“Finally, there are documents reflecting direct communications with Judge DeLaughter via e-mail with no apparent indication that counsel opposite was copied on these communications or advised of the fact of the communications,” the report said.
Yerger, Hinds County senior circuit judge, took over the Frisby lawsuit after DeLaughter removed himself from the case and was later suspended.
The state Supreme Court suspended DeLaughter until complaints against him are resolved. DeLaughter still is being paid his annual salary of $104,000. Meanwhile, special appointed Judges L. Breland Hilburn and William Coleman are handling his caseload.
The judicial performance commission investigation into complaints against DeLaughter is ongoing, Executive Director Brant Brantley said last week.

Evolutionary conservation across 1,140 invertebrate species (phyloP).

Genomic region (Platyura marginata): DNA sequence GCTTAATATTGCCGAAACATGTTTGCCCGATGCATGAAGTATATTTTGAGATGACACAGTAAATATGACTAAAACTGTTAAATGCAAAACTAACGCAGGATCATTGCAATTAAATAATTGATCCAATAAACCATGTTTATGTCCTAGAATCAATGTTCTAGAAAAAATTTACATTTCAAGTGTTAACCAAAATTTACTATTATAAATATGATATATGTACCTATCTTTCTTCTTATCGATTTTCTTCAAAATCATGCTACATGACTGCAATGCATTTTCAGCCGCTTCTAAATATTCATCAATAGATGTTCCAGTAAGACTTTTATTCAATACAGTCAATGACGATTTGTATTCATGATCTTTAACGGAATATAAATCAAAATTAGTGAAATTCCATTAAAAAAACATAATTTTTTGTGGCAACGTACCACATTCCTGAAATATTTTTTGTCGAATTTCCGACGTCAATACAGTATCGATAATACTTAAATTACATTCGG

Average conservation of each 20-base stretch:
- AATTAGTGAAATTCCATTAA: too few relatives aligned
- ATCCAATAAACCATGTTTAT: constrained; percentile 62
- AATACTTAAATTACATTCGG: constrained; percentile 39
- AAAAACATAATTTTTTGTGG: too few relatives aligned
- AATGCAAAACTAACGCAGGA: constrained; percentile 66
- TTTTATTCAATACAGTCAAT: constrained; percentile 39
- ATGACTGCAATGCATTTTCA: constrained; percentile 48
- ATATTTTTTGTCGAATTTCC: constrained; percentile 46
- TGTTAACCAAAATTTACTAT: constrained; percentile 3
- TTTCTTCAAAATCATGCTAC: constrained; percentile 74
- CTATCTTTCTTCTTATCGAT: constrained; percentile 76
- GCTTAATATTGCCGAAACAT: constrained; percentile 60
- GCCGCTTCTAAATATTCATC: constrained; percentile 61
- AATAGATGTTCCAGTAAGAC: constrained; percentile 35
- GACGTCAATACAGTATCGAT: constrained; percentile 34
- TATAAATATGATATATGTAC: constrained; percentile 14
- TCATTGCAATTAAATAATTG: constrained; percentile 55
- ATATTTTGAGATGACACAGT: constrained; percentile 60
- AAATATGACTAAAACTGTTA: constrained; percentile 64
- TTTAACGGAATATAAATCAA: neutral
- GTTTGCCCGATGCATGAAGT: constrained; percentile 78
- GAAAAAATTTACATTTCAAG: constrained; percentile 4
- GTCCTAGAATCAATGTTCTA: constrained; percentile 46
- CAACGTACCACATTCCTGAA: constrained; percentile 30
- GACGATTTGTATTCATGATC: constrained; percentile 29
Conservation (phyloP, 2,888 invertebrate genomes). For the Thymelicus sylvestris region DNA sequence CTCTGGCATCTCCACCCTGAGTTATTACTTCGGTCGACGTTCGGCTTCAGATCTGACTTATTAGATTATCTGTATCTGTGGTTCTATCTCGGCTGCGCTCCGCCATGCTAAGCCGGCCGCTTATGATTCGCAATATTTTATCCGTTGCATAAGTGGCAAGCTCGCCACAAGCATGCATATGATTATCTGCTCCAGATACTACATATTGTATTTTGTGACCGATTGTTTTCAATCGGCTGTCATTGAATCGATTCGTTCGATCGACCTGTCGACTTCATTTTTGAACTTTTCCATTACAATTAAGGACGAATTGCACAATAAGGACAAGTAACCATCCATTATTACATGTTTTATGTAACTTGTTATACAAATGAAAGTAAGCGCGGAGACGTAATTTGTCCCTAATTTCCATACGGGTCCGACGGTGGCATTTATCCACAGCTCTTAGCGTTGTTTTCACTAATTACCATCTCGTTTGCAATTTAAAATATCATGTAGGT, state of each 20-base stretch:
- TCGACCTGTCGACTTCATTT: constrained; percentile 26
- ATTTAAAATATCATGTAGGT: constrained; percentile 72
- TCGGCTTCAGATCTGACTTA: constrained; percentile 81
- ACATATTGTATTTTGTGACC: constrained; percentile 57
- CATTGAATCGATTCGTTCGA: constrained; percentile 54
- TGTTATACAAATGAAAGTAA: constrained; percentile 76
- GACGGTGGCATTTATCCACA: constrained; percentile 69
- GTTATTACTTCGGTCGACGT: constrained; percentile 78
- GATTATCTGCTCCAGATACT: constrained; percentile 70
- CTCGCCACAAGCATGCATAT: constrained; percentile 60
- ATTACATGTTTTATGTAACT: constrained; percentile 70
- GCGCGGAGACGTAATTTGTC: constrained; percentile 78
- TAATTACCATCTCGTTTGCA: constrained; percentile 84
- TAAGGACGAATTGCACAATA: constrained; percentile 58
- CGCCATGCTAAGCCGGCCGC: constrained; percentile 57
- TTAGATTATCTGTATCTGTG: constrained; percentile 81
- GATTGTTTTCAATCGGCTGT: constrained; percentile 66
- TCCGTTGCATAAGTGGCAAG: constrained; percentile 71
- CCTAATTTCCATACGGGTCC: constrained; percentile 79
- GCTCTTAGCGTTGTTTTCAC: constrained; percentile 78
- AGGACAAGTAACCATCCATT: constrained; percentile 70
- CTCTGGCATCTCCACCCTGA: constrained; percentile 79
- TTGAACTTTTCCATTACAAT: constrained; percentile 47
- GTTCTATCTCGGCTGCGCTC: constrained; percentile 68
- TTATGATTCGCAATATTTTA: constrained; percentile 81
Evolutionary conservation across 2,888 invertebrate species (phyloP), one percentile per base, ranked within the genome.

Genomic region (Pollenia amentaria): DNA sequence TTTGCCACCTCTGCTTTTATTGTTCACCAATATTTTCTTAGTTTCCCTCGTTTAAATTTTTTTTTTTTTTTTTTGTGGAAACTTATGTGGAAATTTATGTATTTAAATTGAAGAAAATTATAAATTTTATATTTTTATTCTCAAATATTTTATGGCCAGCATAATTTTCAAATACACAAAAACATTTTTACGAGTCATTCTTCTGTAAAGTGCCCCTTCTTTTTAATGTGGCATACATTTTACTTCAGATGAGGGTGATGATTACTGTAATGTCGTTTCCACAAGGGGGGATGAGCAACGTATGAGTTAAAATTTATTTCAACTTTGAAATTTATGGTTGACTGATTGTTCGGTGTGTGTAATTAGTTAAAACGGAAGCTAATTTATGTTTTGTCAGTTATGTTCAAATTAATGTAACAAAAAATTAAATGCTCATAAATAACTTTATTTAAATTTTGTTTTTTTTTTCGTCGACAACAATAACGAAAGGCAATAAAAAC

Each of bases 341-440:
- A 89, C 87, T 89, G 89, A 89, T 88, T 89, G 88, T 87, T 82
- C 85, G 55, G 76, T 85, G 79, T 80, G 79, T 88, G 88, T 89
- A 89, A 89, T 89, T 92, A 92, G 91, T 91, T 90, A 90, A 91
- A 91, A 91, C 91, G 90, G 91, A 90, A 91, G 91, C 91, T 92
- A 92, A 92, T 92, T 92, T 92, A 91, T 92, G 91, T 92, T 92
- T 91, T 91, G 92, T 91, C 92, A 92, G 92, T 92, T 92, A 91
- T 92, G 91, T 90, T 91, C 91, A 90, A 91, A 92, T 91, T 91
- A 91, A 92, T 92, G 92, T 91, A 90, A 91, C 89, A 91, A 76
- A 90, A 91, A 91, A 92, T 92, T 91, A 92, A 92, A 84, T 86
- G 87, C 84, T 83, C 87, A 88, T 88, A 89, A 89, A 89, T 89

Attorneys involved in the civil case wouldn’t discuss specific details.
But Ed Blackmon Jr. and other attorneys for Frisby have argued in court that rulings began going in favor of Eaton after Peters became involved in the case.
Court papers say Peters was hired by Eaton’s then-attorney, Michael Allred.
Michael Wallace, an attorney for Eaton, has argued in court the company had no role in any action that Peters may or may not have taken.
Allred, DeLaughter and Peters all were served with subpoenas to produce documents.
The alleged theft of trade secrets also is the subject of a criminal case. Five former Eaton employees face charges in U.S. District Court in Jackson.